The PIV Revolution

What do new government standards mean for you?

The contact interface must conform to the ISO/IEC 7816 specification, and the contactless interface must conform to the ISO/IEC 14443 specification. In most cases, physical access applications will use the contactless interface, although there are special cases in which the contact interface will be used.

The PIV card contains multiple data elements that are used to verify the cardholder's identity at graduated assurance levels. The required data include a personal identification number (PIN), the cardholder unique identifier (CHUID), PIV card authentication data (one asymmetric key pair and corresponding certificate) and two fingerprint biometric minutiae templates.

The CHUID contains a federal agency smart credential number (the FASC-N) that identifies each card uniquely within the federal government and can be used in the physical access control system (PACS). It is written to the FIPS 201-compliant card chip or chips and is available from both the contact and contactless interfaces.


Enrollment Requirements

In a FIPS 201 implementation, the organization must be able to enroll individuals' PIV cards into the local PACS, be able to access PIV card status information to determine if the card has been revoked (e.g., if an employee was terminated) and use the new PIV card data elements (e.g., the CHUID or portions thereof) to make access control decisions.

Agencies and departments will have different approaches to PIV card enrollment, depending on their security requirements, their PACS, and their use of credential data. For example, some organizations may require data to be “pushed down” from the central identity management system (IDMS) to the PACS server's user database, with pre-registration for physical access privileges. Others may simply need to know that the new PIV card will work in the current system.

In general, enrollment of a PIV card into a PACS requires that cardholder demographic data and CHUID data be entered into the PACS, the PIV chain of trust be validated to the level required by the federal agency accepting the card, and access privileges be assigned.


Changing Privileges

Once a PIV card has been enrolled and is being used, FIPS 201 requires that all implementations include the capability to remove and revoke registered access privileges centrally, should a person move or leave the organization. This can be accomplished in a number of ways.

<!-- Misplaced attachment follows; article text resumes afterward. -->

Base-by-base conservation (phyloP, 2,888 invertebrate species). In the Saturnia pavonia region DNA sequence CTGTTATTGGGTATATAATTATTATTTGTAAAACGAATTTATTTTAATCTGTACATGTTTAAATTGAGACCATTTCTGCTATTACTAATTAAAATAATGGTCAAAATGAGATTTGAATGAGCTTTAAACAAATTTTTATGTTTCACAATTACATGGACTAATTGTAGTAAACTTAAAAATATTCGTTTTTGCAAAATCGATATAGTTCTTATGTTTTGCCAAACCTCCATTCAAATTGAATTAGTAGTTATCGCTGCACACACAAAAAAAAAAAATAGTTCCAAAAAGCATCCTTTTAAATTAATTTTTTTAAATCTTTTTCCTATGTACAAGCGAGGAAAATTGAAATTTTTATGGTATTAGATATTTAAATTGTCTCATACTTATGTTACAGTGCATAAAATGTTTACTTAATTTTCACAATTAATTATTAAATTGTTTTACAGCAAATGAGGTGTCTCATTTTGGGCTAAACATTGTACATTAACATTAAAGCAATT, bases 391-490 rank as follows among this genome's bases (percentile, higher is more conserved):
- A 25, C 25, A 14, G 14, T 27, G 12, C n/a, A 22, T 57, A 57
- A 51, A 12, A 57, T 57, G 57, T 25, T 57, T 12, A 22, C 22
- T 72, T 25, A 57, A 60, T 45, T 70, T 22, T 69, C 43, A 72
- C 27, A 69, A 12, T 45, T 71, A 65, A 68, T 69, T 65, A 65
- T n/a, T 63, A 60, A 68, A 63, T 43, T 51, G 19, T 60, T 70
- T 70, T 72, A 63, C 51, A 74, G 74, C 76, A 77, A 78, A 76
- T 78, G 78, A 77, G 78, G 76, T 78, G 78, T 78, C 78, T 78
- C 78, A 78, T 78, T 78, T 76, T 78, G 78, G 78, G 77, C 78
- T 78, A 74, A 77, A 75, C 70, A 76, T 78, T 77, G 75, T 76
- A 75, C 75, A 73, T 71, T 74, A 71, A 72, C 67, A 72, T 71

The PACS server database can be updated periodically from the central identity management system or card management system. When a credential is revoked, the expiration date could be changed and downloaded to the PACS server. The PACS server receives the expiration date and distributes this to the user record in the relevant controllers that will then make an access/deny decision for that employee's credential. Alternatively, the PACS enrollment officer may manually revoke or change access privileges for an employee, using a real-time process with instant change to the access privileges for the card.

While FIPS 201 defines many aspects for an interoperable federal identity card, the standard also provides a variety of options for implementation and permits individual agencies to define their own approaches to meeting agency-specific access requirements.


What Does FIPS 201 Mean for Other Organizations?

The impact of FIPS 201 is not restricted to the federal government. State and local governments are being encouraged to adopt the provisions of FIPS 201, and businesses that provide goods and services to the federal government will find that a substantial segment of their workforce will need to be credentialed. Security systems manufacturers are actively engaged with the government to assist in defining the details of how FIPS 201 will be implemented and are developing products to meet the standard.

To ensure that standard-compliant products and services are available, NIST has established the NIST Personal Identity Verification Program (NPIVP) to validate PIV components and sub-systems required by FIPS 201. The NPIVP currently includes FIPS 201 interface validation of PIV card applications and PIV middleware for conformance to the SP 800-73 specification. Additional validation programs will be added as the PIV program evolves. Providers of products and services that are determined to conform to the standard will be eligible to offer approved products and services on a new General Services Administration procurement vehicle, which will be established to align all agency acquisitions with FIPS 201 policy.